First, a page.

Houri K. Vorperian, PhD

Position title: Senior Scientist, Waisman Center

Houri K. Vorperian, PhD

PhD, University of Wisconsin-Madison

Contact Information

Waisman Center
1500 Highland Avenue
Room 481
Madison, WI 53705
Lab Website: Vocal Tract Development Lab

Research Statement

The oral and pharyngeal cavities making up the vocal tract undergo changes in size, shape, and relative proportions during the growth process from infancy through early childhood and adolescence.Such anatomic changes in the vocal tract are related to changes in speech acoustics. My research interest is to understand the relation between developmental changes in the vocal tract to changes in speech acoustics. This has not been adequately investigated due to the scarcity of quantitative information on the anatomic remodeling of the vocal tract during development. Thus, a primary objective of the Vocal Tract Development Lab is to quantitatively characterize the anatomic restructuring of the vocal tract, and to model its growth in typically developing individuals and in individuals with documented speech disorders partially due to structural differences secondary to chromosomal aberration, namely Trisomy 21 or Down Syndrome (DS). This goal is being addressed by examining imaging studies (MRI – Magnetic Resonance Imaging & CT – Computerized Tomography studies) that span the entire developmental period (birth to maturity), and securing a large set of predefined linear and volumetric measurements.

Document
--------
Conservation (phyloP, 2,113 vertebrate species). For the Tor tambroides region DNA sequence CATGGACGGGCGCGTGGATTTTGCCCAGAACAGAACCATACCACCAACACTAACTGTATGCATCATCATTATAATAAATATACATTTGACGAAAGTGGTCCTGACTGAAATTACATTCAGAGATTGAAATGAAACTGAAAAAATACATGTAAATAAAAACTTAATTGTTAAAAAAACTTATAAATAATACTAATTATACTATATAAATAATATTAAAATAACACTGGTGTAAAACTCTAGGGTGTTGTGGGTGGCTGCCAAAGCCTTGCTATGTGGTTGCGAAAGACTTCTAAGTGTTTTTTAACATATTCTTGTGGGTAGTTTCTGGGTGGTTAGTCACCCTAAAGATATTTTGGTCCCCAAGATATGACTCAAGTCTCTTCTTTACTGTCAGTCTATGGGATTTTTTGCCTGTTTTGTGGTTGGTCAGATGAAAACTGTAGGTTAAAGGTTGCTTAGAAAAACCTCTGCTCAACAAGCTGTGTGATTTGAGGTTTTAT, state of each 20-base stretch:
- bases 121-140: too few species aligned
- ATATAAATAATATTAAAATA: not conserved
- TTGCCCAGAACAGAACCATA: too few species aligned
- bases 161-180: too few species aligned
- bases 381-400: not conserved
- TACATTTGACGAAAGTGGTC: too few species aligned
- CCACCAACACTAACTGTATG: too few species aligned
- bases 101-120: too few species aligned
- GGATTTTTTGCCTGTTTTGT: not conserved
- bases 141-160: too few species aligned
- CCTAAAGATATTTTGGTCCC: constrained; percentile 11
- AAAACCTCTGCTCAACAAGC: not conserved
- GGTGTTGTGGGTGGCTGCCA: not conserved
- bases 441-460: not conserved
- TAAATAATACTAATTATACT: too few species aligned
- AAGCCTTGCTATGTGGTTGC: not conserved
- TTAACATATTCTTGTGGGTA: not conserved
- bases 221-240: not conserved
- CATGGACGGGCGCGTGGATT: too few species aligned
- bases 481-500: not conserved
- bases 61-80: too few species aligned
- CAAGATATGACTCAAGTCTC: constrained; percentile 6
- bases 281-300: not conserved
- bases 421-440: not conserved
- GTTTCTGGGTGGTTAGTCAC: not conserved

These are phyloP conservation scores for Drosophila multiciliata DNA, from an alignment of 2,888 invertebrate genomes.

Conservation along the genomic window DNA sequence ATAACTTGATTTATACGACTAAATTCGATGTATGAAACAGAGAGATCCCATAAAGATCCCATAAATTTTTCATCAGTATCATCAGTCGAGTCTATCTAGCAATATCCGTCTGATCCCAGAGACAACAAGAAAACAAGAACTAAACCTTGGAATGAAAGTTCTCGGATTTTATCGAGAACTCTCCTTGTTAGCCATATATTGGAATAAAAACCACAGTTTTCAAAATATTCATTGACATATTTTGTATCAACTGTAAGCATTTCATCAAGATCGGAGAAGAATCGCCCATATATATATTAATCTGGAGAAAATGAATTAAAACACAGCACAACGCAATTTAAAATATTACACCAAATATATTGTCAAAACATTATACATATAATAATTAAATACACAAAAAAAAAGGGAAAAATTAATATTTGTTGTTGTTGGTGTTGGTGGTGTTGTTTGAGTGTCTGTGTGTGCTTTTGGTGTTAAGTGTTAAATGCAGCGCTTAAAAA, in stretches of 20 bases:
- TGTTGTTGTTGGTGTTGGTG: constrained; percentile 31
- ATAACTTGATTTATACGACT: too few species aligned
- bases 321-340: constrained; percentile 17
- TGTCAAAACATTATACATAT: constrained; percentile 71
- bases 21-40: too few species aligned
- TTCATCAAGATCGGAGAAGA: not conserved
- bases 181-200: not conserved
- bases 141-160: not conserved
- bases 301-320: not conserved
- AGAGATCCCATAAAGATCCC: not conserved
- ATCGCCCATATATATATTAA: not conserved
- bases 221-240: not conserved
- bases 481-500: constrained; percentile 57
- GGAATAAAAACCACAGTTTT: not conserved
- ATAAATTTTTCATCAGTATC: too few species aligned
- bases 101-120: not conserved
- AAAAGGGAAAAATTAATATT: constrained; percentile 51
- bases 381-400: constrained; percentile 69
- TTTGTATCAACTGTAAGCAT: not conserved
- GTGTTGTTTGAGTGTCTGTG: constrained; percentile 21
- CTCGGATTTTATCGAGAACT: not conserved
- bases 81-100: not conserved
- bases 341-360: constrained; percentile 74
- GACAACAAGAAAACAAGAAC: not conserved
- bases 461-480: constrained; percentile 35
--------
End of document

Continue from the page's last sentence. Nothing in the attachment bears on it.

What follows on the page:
Specific issues being examined include: a) the growth rate of the different vocal tract structures; b) the relative rates of growth of the bony and soft tissue vocal tract structures; c) the coordinated growth of the different vocal tract structures, specifically functionally related structures; d) growth spurts, and synchrony in growth spurts; e) the ideal index to document and predict the growth of the vocal tract structures; f) gender related differences in the growth of the vocal tract structures; g) comparison of growth patterns pre versus post adolescence; h) anatomic growth similarities and differences in normal children and children with Trisomy 21. The findings of this study will contribute to knowledge on craniofacial development, and are of theoretical and clinical significance particularly in the areas of feeding skills, speech development, and speech production.

For additional information, please visit the Vocal Tract Development Laboratory website.

This research is supported by a grants from the National Institute of Health – National Institute of Deafness and Other Communicative Disorders (NIH/NIDCD Grant # R03-DC 4362 & R01-DC 006282). Also, a core grant to the Waisman Center from the National Institute of Child Health and Human Development (NIH-NICHD Grant # P30-HD03352).

Selected Publications